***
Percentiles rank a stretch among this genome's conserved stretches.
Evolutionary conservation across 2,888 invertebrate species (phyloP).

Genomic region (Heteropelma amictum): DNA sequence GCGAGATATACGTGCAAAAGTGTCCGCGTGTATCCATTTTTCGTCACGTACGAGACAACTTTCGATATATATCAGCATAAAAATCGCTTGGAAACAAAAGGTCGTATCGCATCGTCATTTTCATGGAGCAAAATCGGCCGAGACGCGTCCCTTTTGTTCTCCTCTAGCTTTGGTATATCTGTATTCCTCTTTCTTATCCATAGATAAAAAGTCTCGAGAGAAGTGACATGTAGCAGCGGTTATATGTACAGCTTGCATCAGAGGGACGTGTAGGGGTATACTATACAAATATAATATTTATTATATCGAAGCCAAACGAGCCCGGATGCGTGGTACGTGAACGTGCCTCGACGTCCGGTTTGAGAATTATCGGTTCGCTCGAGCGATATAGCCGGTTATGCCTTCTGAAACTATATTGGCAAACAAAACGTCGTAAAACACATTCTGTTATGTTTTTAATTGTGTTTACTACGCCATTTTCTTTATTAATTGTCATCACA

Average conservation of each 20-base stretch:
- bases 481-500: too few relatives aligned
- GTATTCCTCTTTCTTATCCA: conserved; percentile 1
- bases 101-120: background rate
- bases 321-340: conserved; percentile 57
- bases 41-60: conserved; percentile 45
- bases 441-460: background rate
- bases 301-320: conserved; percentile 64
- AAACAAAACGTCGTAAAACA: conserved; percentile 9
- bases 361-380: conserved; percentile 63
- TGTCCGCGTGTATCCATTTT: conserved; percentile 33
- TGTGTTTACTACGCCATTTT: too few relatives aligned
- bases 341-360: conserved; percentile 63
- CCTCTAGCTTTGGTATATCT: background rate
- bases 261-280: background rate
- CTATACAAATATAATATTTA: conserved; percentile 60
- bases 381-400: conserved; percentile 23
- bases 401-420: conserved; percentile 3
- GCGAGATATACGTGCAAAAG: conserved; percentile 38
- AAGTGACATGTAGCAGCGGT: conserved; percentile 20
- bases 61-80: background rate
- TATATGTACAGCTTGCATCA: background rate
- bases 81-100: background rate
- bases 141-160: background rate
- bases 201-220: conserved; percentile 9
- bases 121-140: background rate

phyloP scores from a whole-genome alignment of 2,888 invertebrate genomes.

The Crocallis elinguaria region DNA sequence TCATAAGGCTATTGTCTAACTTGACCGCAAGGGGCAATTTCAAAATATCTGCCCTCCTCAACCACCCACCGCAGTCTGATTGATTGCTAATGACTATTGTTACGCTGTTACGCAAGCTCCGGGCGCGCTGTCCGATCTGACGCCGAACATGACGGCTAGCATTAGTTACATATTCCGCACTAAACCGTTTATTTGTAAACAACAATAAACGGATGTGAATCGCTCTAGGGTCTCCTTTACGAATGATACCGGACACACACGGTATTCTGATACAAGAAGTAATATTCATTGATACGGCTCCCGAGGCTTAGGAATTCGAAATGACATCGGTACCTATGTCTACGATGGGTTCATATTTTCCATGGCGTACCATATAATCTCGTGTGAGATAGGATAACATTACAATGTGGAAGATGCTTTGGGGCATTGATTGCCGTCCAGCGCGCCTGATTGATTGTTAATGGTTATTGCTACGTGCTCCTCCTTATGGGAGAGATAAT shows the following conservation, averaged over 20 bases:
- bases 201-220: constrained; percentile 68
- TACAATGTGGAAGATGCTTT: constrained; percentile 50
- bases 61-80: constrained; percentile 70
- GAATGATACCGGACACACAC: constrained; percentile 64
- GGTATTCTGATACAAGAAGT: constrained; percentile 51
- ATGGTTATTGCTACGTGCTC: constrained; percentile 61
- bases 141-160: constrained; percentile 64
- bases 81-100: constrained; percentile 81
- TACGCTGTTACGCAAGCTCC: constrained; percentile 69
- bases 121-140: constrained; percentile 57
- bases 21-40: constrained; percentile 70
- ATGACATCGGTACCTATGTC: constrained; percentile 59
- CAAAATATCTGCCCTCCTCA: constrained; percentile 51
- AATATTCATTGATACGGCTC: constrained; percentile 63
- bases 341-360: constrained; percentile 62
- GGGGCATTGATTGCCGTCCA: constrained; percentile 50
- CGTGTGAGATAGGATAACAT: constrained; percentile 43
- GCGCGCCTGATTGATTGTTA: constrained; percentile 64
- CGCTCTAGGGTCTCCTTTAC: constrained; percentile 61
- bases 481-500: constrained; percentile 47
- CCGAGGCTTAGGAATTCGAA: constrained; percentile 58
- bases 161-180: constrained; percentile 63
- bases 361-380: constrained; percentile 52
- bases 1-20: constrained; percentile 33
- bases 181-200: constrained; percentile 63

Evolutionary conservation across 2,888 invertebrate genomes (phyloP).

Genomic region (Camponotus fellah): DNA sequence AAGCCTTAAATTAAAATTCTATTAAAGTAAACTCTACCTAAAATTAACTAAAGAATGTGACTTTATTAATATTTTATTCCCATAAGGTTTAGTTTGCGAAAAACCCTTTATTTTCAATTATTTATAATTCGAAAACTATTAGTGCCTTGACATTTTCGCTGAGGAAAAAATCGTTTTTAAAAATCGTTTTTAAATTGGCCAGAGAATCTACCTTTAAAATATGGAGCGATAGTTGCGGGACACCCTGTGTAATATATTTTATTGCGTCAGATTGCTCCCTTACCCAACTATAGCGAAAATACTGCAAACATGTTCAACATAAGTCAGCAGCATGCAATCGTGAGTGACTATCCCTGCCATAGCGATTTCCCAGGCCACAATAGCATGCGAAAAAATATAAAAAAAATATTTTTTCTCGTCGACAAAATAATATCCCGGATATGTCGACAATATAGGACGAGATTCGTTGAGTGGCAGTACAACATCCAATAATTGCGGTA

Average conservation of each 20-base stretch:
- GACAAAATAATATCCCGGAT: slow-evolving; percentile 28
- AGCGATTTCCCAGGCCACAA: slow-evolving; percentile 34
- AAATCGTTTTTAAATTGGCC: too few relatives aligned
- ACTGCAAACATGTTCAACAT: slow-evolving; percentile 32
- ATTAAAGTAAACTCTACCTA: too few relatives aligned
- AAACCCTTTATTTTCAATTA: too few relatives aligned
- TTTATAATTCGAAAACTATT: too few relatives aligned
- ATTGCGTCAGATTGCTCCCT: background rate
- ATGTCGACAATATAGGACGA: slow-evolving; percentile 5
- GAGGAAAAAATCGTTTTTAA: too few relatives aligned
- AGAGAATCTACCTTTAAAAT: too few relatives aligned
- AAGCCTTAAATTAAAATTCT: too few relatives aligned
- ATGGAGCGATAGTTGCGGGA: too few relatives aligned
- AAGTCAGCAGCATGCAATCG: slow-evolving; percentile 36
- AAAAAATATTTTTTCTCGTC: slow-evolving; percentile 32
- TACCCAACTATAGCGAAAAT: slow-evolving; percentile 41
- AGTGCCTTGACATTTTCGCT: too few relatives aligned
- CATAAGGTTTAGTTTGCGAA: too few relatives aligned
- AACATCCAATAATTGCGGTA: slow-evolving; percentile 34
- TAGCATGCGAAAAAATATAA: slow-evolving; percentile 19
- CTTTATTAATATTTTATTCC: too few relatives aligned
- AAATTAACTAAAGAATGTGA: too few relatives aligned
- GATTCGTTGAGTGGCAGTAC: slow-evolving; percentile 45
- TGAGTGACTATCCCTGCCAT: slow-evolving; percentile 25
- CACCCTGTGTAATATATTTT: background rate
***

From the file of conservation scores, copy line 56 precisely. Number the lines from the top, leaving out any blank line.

- bases 181-200: constrained; percentile 63